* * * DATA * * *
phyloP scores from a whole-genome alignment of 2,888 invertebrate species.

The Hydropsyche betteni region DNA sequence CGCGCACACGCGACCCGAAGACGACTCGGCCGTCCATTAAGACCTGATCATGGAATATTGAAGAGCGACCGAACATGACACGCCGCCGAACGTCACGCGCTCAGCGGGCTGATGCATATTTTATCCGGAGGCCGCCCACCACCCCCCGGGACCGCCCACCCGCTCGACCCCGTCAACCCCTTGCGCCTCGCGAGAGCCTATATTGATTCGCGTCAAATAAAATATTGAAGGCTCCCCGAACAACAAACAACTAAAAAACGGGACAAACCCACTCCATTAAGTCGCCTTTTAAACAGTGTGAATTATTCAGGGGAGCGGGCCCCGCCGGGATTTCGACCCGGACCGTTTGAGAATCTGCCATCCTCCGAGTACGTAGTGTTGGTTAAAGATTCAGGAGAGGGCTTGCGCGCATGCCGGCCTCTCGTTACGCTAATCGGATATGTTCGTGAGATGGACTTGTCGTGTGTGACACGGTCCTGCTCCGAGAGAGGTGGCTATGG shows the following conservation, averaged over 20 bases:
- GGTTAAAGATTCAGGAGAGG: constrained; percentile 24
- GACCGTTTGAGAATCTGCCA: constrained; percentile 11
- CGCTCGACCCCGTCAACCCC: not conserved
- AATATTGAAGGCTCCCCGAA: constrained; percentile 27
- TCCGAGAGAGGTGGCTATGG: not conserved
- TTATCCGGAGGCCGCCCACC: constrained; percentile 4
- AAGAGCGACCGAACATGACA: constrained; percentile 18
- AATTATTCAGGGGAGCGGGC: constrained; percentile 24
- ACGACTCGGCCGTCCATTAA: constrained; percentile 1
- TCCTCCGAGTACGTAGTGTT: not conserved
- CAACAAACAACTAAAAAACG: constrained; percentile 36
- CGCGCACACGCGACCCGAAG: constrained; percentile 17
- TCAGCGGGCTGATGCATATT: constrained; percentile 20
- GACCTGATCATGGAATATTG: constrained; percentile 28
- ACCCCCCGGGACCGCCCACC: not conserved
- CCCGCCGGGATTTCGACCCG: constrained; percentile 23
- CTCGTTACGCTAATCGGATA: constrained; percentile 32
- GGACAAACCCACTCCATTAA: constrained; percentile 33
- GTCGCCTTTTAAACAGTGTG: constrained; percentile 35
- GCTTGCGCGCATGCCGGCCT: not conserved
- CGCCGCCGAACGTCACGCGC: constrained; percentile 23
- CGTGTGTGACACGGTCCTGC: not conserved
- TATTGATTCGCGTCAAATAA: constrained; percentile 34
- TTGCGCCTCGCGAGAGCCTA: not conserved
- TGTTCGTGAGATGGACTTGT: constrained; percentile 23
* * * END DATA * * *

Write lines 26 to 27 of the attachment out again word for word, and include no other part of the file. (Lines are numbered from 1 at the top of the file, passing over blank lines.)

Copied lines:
- TTGCGCCTCGCGAGAGCCTA: not conserved
- TGTTCGTGAGATGGACTTGT: constrained; percentile 23